Nighttime summer snows may be contributing to the snow on Mars's poles. [Image by NASA, ESA,The Hubble Heritage Team/STScI/AURA]
In the summer, snow falls in the Martian north every night. There have long been hints that there may be snow on Mars, but now we can be more certain.
Back in 2008, the Phoenix lander spotted some snowflakes falling gently to the Martian ground. Simulations have also shown that in the past, when Mars had more water than it did now, it may have had its share of snowstorms. However, according to the data from the Mars Global Surveyor and the Mars Reconnaissance Orbiter spacecraft, snowstorms still occur nightly on Mars in the summertime.
The simulations may be virtual, but that as well as the data from the Phoenix lander all tie in nicely. However, the snowstorms on Mars aren't the same as the snowstorms on Earth. If and when humans finally set foot on Mars, a blizzard won't be something they would have to contend with—not anytime soon, anyway.
What virga rainfall looks like on Earth [Photo by Susan Jensen]
According to a recent study, Mars's summertime snows occur in bursts that can last for several hours. The laser-based observations of the Phoenix lander shows that what Mars experiences is actually a “virga” snowfall. In a virga snowfall, snow forms high up in the atmosphere, but some of the snowflakes turn from solid to gas before they hit the ground. Thus, in the morning, there's only a light dusting of snow on the ground—just a hint of the snowstorm that occurred just the night before. The robots on Mars are also unable to directly observe the snowstorms, which could be happening high in the sky just above them.
Aymeric Spiga, one of the authors of the study, says that the snowstorms can be quite violent. However, there won't be much evidence of the snowstorms on the ground when they pass. There's going to be a bit of snow on Mars and its surface, but, as Spiga says, “[t]here’s not enough to build a snowman.”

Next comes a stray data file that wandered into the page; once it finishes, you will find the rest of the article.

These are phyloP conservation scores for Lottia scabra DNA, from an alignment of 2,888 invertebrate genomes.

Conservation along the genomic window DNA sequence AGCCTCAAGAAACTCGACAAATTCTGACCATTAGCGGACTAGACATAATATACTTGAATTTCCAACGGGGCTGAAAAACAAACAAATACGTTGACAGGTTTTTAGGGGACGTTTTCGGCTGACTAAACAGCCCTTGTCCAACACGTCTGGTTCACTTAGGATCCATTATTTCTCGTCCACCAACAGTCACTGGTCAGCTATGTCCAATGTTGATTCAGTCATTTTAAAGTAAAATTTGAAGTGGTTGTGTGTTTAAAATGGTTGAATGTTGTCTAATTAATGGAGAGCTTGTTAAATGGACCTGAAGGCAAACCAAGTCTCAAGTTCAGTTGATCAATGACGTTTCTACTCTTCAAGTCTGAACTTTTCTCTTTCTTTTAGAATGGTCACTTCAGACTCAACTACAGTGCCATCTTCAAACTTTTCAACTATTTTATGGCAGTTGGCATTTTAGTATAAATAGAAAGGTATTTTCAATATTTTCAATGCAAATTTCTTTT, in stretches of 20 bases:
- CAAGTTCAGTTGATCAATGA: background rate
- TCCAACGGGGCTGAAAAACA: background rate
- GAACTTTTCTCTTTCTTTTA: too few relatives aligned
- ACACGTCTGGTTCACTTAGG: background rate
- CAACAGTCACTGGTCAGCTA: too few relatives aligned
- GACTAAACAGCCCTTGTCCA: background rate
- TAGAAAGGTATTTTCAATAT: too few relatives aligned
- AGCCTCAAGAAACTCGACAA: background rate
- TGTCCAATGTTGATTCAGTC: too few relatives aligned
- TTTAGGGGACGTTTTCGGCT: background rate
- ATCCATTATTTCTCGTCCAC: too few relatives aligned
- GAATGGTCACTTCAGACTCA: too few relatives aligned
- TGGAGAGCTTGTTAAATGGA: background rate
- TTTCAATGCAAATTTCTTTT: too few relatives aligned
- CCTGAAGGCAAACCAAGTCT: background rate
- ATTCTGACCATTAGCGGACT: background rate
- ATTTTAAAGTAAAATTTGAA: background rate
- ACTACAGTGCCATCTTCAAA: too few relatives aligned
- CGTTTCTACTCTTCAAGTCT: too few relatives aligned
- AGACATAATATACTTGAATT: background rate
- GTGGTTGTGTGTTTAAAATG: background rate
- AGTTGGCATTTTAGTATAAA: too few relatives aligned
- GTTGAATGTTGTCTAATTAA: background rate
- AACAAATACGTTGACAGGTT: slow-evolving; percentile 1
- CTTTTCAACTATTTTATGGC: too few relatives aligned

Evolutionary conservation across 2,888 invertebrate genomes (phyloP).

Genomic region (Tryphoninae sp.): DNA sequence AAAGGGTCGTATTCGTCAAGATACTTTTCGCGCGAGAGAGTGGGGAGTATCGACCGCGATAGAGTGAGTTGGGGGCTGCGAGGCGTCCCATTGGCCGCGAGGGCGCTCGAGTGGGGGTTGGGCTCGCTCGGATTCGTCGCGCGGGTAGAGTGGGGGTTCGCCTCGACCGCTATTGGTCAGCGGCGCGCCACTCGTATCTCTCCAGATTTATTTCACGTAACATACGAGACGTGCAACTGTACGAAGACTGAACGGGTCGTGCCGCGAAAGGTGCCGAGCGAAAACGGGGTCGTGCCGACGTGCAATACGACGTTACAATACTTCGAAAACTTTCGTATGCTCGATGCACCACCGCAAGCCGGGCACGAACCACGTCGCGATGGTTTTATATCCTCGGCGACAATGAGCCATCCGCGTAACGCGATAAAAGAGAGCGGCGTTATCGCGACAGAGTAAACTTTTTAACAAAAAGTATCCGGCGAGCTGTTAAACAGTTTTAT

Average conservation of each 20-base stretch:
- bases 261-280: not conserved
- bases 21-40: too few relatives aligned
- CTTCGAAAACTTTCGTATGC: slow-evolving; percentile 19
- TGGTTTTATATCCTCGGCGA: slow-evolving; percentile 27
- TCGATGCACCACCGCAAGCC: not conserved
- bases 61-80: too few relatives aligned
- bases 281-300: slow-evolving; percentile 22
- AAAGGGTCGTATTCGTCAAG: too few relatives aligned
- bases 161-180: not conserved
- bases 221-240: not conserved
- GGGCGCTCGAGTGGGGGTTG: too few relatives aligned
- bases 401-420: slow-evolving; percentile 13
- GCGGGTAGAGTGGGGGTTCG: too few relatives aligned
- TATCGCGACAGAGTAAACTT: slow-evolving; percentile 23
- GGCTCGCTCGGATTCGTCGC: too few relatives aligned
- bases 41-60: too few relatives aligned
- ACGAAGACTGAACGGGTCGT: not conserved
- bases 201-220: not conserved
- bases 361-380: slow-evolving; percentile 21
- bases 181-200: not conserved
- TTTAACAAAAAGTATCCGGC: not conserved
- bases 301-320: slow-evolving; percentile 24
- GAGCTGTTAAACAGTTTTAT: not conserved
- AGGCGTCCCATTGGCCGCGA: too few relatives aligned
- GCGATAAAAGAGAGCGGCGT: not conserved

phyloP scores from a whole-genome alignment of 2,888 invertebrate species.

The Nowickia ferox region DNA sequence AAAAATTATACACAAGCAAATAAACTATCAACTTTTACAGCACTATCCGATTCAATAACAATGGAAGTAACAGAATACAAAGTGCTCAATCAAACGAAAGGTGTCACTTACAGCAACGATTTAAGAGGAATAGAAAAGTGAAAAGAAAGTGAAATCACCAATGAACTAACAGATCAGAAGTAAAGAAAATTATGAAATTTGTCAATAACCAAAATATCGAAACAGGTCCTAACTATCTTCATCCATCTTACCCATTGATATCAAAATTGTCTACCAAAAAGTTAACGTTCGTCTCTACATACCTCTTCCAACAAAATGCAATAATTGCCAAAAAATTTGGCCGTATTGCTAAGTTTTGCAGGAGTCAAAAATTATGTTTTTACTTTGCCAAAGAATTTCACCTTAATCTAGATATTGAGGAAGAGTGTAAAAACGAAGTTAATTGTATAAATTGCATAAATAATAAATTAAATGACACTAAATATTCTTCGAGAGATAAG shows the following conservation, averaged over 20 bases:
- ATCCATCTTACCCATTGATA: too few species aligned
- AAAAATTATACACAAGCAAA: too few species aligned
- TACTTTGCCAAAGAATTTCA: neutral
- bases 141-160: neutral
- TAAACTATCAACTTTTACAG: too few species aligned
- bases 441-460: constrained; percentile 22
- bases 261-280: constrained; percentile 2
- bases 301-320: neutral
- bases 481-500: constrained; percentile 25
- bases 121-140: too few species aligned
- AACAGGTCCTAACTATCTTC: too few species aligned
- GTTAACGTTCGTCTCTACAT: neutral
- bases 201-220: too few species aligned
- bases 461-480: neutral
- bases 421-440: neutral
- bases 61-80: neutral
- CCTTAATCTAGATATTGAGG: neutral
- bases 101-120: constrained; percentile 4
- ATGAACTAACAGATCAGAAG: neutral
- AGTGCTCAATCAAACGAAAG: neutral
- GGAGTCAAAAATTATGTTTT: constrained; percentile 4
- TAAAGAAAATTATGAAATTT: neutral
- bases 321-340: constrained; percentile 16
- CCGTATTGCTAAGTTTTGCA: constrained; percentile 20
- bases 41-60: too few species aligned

Still, this doesn't discount the significance of the storms. The snows are still likely to be an important part of the water cycle on Mars. After all, the snows probably have some sort of impact on the planet's water distribution.
Snow on Mars's pole [Image by Cindy Starr/NASA]
What, however, are these simulations we keep mentioning? Spiga and his team created a high-resolution computer model that showed what's occurring in the Martian atmosphere. The water-ice clouds emit an infrared light that lowers the temperature in the atmosphere around them. As a result, blotches of freezing air form and settle over warmer air. The cold air then sinks, subsequently causing unexpectedly violent winds. Convective currents then push snow particles to the ground.
If scientists can accurately understand the present climate patterns on Mars, they can also get a better idea of what water was like on the planet in the past. Further Mars climate simulations can also contribute to existing global models that scientists use to study Mars.
Just a decade ago, scientists were a little dismissive of the snow on Mars. With further study and advancements in technology however, we now see that these snows play a more important role than previously thought.
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